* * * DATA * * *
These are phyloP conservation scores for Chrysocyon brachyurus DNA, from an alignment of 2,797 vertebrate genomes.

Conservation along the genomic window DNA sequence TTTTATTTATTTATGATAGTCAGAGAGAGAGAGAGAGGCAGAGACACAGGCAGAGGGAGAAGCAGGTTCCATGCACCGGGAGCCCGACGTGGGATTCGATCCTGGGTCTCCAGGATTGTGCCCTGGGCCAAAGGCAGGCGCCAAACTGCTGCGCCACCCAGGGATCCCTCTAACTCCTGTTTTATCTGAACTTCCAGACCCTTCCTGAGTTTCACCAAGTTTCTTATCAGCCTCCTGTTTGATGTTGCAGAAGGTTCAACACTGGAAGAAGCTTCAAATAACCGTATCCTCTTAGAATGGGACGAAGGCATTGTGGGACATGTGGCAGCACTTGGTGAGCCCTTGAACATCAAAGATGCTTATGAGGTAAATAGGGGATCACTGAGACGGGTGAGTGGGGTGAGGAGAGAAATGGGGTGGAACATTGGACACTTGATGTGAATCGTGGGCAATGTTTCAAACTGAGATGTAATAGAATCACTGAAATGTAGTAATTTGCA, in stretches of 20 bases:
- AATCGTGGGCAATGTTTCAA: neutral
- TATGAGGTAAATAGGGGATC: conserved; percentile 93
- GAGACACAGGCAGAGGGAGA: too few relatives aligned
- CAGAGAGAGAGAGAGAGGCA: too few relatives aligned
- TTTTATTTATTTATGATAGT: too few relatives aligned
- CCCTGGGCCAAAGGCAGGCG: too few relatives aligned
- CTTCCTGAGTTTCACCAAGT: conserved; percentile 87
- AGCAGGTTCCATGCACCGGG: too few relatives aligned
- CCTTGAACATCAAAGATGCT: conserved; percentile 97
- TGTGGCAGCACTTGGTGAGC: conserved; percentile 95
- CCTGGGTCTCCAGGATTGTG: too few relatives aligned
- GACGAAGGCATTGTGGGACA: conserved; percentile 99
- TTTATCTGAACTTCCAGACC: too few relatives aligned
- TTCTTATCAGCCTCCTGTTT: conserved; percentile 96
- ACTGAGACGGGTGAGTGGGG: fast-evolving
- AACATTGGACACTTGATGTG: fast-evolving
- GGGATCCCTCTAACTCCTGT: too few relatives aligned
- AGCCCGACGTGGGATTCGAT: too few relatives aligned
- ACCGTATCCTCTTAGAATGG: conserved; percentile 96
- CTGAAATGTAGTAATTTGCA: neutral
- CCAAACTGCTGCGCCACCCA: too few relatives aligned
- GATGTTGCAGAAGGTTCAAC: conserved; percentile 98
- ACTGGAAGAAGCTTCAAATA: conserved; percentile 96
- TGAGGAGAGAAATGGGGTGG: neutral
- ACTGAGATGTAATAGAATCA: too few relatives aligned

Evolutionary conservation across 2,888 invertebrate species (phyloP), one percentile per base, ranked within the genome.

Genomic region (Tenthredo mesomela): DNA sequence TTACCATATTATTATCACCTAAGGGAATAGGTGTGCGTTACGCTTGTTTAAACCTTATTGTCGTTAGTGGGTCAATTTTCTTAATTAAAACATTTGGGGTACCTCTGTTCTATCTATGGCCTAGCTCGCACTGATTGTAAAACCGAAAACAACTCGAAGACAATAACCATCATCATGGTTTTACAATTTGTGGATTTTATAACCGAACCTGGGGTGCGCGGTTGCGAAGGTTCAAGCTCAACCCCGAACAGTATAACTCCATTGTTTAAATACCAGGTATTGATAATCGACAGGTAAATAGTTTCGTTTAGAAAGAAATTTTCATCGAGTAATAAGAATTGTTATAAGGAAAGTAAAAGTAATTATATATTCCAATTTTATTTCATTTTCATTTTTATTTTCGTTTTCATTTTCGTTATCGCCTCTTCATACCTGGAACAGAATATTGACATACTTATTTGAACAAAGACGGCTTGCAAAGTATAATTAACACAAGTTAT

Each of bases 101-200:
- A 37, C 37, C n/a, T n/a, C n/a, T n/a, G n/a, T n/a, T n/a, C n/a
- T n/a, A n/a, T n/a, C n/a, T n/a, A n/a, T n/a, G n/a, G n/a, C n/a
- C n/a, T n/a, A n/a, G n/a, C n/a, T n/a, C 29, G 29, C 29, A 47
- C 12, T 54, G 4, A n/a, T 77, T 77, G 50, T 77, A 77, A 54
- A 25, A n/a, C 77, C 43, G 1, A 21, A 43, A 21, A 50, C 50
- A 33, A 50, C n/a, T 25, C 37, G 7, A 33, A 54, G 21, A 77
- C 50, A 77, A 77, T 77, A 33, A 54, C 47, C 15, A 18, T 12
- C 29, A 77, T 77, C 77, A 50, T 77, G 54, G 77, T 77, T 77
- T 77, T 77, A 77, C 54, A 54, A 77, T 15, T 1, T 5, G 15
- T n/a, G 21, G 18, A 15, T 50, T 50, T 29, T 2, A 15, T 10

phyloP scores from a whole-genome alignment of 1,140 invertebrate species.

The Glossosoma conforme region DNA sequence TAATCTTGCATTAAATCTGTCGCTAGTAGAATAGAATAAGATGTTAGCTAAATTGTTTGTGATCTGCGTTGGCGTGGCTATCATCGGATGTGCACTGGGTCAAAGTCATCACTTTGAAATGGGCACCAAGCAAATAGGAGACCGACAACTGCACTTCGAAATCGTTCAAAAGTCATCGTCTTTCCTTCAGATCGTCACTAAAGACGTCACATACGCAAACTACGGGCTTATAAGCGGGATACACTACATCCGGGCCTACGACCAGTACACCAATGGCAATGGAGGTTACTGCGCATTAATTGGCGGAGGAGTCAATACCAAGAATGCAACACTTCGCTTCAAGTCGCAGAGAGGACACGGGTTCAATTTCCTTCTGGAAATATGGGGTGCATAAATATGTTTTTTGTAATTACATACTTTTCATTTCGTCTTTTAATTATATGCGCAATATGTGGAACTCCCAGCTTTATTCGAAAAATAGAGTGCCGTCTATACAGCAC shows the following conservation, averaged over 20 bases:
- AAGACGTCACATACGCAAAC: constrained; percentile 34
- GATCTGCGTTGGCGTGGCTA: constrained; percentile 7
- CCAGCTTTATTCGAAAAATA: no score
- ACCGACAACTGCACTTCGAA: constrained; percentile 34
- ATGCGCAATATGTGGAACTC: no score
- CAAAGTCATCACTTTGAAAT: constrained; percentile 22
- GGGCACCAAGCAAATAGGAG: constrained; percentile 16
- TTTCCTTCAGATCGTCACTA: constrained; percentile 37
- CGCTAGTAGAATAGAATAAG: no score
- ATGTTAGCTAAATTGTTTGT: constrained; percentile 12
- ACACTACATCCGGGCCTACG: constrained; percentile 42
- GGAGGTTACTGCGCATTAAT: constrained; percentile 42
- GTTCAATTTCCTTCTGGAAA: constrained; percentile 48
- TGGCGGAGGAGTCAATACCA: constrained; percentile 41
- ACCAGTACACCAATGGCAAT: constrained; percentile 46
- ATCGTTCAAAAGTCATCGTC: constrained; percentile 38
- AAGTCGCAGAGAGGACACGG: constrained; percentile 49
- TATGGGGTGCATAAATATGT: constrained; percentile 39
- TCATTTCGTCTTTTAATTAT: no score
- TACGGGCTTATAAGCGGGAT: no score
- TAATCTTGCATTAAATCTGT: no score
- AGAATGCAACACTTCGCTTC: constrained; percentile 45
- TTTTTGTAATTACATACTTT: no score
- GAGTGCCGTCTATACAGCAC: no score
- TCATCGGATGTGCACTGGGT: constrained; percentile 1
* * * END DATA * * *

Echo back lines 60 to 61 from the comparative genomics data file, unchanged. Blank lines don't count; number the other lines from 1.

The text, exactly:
- TATGGGGTGCATAAATATGT: constrained; percentile 39
- TCATTTCGTCTTTTAATTAT: no score